|Here is a drawing nobody has ever seen before. |
Click on it so you can read the caption. Those who
have read v.6 will know what is happening.
Heracles never found Hylas and ultimately resumed his own life, "after threatening to lay Mysia waste unless the inhabitants continued their search for Hylas, dead or alive." And a touching after-note: "For Heracles' sake, the Mysians still sacrifice once a year to Hylas ...; their priest thrice calls his name aloud, and the devotees pretend to search for him in the woods."
So now you know why it is Ti'a'toig'a who fights the battle on the Cliff of Fear instead of Ki'shto'ba. And since termites don't box, I made it a wrestling match.
The Argonauts next encounter Phineus, a Seer who was blinded by the gods for prophesying too accurately. He was also plagued by Harpies, who kept flying over his table, snatching the food and fouling it with their excrement. Phineus refused to prophesy for Jason unless the Argonauts got rid of the Harpies for him. After the Harpies were driven away, Phineus proceeded to give the Argonauts advice on how to navigate the remainder of the journey to Colchis, warning them of the Symplegades, the moving rocks in front of the entrance to the Bosporus that clash together and crush ships. Jason defeated them by sending out a dove (or a heron) and following it through the maze.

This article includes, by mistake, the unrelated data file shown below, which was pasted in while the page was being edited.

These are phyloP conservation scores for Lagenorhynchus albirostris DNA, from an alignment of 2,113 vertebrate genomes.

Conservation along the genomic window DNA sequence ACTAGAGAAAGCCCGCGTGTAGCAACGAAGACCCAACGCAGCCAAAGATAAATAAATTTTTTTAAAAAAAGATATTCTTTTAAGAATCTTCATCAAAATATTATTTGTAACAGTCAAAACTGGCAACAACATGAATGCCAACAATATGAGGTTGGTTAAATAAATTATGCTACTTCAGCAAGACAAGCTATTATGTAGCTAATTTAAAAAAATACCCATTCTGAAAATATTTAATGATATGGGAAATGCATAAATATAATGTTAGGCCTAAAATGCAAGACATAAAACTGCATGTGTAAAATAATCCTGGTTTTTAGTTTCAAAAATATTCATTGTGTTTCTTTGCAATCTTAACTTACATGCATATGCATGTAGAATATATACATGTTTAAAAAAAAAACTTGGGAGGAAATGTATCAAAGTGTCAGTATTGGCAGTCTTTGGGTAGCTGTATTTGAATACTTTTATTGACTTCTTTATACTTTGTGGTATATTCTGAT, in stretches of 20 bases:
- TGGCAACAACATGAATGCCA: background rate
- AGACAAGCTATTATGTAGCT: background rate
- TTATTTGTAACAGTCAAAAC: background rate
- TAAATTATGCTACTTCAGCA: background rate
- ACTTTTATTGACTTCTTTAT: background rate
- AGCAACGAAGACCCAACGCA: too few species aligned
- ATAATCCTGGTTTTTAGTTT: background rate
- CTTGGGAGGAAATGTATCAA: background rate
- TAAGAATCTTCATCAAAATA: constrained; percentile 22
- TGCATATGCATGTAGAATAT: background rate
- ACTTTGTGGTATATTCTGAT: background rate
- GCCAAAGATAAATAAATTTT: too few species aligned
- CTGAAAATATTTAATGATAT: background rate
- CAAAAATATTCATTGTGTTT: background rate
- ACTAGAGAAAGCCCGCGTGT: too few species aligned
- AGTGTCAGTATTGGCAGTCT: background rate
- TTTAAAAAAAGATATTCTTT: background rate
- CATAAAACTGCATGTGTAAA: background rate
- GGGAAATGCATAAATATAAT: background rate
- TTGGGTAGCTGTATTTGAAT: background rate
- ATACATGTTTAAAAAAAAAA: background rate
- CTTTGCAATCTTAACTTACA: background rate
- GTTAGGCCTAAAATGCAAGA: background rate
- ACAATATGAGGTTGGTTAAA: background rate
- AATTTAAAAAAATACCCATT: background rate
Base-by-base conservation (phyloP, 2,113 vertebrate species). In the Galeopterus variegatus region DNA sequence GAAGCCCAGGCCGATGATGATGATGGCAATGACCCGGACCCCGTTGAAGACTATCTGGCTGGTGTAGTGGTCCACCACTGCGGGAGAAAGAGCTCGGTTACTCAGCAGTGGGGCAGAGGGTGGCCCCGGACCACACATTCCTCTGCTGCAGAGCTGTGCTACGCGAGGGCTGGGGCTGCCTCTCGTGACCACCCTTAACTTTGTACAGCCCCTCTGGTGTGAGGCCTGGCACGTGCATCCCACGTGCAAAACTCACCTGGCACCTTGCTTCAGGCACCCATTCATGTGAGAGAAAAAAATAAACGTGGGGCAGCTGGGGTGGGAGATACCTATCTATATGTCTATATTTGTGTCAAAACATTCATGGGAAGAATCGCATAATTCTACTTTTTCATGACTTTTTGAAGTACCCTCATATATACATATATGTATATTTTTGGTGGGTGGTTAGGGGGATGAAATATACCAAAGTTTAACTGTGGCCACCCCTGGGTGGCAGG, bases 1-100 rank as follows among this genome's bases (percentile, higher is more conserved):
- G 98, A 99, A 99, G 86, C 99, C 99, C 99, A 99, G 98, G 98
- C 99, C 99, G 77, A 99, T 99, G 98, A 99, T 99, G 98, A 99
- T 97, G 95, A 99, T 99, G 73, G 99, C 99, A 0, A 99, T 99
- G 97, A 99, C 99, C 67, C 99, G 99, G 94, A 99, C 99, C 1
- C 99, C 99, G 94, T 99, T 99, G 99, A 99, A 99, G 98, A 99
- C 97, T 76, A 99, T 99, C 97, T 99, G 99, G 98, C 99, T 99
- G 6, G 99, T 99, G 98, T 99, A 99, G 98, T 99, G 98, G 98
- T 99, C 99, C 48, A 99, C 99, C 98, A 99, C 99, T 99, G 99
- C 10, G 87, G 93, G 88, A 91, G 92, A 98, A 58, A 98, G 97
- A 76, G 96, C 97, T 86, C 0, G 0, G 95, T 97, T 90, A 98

No mention is made at this point of the Cadmus's dragon's teeth that grow into Warriors when planted, but I introduced it here. The story of Phineus and the Harpies grew into one of the most complex and moving sequences of my version of the myths. And the Argonauts had many later adventures that I have omitted or that will be utilized in the sequel volume (if I ever get it written!) I myself am not completely sure at this point how I'm going to adapt some of them.